Third Firmware Bootkit Discovered

Cybersecurity researchers at Kaspersky have discovered a third known case of a firmware bootkit in the wild.

The kit, which made its first appearance in the wild in the spring of 2021, has been named MoonBounce. Researchers are confident that the campaign is the work of well-known Chinese-speaking advanced persistent threat (APT) actor APT41.

MoonBounce demonstrates a more complicated attack flow and greater technical sophistication than previously discovered bootkits LoJax and MosaicRegressor.

The malicious implant was found hiding inside the CORE_DXE component of the Unified Extensible Firmware Interface (UEFI) firmware. UEFI firmware is critical because its code is responsible for booting up a device and passing control to the software that loads the operating system (OS). 

Once MoonBounce’s components have made their way into the operating system, they reach out to a command & control server to retrieve further malicious payloads, which Kaspersky researchers could not retrieve.

The code to boot the device is stored in a non-volatile component external to the hard drive called the Serial Peripheral Interface (SPI) flash. 

Researchers said that Bootkits of this kind are extremely hard to detect because the code they target is located outside of the device’s hard drive in an area that most security solutions do not scan as standard.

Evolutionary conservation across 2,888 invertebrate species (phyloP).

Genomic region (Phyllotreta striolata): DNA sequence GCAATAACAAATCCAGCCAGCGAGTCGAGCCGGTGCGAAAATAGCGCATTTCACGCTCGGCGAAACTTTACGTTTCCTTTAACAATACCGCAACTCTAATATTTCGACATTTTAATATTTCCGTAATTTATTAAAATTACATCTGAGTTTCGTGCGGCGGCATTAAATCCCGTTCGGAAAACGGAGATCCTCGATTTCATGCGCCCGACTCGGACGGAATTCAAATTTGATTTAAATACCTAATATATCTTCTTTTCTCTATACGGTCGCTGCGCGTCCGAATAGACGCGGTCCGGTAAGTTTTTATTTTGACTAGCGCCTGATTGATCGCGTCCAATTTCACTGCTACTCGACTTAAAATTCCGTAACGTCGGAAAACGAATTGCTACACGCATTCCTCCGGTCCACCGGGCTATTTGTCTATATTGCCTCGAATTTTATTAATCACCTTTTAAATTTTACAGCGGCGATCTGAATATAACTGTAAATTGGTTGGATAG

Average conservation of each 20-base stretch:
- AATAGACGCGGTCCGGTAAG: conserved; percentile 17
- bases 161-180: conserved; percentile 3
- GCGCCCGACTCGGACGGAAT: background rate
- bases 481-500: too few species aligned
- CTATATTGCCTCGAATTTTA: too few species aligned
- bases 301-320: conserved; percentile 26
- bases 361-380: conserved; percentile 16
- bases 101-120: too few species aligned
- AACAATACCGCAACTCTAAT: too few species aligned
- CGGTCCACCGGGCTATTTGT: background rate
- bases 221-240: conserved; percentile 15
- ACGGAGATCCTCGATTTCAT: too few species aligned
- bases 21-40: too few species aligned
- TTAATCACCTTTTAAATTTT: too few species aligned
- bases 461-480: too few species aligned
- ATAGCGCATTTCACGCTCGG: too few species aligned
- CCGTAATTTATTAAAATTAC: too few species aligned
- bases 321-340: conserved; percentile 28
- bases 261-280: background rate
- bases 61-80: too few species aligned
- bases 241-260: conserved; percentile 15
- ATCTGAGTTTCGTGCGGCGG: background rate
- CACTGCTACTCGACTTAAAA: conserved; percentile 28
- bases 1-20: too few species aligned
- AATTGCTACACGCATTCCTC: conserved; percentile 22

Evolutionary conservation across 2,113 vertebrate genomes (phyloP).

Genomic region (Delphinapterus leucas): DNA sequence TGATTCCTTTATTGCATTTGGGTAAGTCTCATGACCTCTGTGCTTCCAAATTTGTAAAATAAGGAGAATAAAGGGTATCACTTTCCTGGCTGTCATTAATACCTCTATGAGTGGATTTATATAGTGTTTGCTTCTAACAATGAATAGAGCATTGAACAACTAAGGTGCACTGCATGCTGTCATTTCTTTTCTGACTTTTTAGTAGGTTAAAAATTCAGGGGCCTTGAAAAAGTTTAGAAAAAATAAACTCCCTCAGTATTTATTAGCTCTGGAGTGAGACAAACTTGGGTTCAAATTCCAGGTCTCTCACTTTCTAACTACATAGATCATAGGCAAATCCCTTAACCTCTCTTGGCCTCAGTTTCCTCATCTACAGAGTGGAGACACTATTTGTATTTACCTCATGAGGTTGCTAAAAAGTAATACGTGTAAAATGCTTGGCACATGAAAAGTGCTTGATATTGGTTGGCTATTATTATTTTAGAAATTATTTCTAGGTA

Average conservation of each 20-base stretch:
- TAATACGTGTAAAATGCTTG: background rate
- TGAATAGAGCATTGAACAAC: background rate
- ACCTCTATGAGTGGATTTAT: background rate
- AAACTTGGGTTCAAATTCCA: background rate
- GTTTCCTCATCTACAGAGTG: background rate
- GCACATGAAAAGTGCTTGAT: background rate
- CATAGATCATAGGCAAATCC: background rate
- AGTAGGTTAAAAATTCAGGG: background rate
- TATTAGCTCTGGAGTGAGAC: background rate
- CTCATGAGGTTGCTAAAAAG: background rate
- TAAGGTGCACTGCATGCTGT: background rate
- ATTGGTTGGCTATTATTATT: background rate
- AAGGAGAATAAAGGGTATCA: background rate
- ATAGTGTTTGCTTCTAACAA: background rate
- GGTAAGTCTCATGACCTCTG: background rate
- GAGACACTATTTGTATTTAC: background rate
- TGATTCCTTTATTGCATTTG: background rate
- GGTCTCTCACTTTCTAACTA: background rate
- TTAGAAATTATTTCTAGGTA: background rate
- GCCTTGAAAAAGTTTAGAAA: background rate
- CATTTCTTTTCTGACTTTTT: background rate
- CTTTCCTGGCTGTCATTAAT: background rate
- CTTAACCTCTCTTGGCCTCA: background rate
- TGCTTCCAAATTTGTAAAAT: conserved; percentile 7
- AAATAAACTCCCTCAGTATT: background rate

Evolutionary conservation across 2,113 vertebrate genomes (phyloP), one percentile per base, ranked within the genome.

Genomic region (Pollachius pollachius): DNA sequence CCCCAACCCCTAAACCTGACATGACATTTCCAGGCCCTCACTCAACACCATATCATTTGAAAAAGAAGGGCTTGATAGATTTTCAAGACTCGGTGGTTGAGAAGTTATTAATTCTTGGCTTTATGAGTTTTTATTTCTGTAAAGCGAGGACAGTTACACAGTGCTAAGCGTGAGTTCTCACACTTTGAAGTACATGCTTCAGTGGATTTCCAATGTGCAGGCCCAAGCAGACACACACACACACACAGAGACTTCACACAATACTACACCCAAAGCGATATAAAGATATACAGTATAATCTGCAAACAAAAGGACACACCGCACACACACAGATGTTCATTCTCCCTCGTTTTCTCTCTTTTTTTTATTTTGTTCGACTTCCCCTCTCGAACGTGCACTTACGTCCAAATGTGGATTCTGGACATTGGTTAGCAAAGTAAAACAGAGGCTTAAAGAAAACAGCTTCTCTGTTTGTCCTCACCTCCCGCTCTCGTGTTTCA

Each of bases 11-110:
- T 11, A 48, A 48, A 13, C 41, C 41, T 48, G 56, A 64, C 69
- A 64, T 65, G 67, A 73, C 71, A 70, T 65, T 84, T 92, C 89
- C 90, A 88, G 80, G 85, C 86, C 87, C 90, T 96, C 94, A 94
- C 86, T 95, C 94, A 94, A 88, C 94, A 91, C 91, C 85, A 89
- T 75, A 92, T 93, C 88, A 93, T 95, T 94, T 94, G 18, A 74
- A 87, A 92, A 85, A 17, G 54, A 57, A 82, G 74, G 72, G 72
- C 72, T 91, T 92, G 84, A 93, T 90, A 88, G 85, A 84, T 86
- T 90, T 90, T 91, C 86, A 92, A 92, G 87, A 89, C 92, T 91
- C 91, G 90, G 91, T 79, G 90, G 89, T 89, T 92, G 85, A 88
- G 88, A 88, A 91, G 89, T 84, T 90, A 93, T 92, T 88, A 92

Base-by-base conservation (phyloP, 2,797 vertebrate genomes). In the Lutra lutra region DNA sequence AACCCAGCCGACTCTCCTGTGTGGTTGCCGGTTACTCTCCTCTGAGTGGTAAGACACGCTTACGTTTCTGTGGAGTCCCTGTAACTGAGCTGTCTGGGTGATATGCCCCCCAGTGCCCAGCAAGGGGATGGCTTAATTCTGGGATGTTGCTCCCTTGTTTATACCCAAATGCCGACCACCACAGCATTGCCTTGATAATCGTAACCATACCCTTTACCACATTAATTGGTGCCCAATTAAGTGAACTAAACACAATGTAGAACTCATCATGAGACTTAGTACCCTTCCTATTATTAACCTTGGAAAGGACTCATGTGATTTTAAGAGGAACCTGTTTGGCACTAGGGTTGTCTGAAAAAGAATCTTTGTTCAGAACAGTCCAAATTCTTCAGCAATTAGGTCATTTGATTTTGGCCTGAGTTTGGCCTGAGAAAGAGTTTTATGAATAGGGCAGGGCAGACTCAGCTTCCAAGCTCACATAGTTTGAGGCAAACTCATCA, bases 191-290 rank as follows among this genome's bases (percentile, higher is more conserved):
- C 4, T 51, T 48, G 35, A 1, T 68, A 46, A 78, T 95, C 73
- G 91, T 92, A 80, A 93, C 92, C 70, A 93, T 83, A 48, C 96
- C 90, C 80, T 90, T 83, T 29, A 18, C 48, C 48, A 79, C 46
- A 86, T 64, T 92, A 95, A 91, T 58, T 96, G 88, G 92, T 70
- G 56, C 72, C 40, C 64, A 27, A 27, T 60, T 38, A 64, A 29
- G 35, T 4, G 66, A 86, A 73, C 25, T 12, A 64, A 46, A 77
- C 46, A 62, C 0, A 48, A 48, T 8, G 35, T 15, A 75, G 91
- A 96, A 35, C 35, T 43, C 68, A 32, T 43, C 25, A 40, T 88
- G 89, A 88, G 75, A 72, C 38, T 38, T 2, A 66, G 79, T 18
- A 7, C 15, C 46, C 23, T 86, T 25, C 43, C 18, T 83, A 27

Firmware bootkits are also difficult to delete. They can’t be removed simply by reformatting a hard drive or reinstalling an OS because the code is launched before the operating system.

“The infection chain itself does not leave any traces on the hard drive, since its components operate in memory only, thus facilitating a fileless attack with a small footprint,” noted researchers. 

While investigating MoonBounce, researchers appeared to detect a link between the bootkit and Microcin malware used by the SixLittleMonkeys threat actor.

“While we can’t definitely connect the additional malware implants found during our research to MoonBounce specifically, it does appear as if some Chinese-speaking threat actors are sharing tools with one another to aid in their various campaigns; there especially seems to be a low confidence connection between MoonBounce and Microcin,” said Denis Legezo, senior security researcher with GReAT (Kaspersky’s Global Research and Analysis Team).

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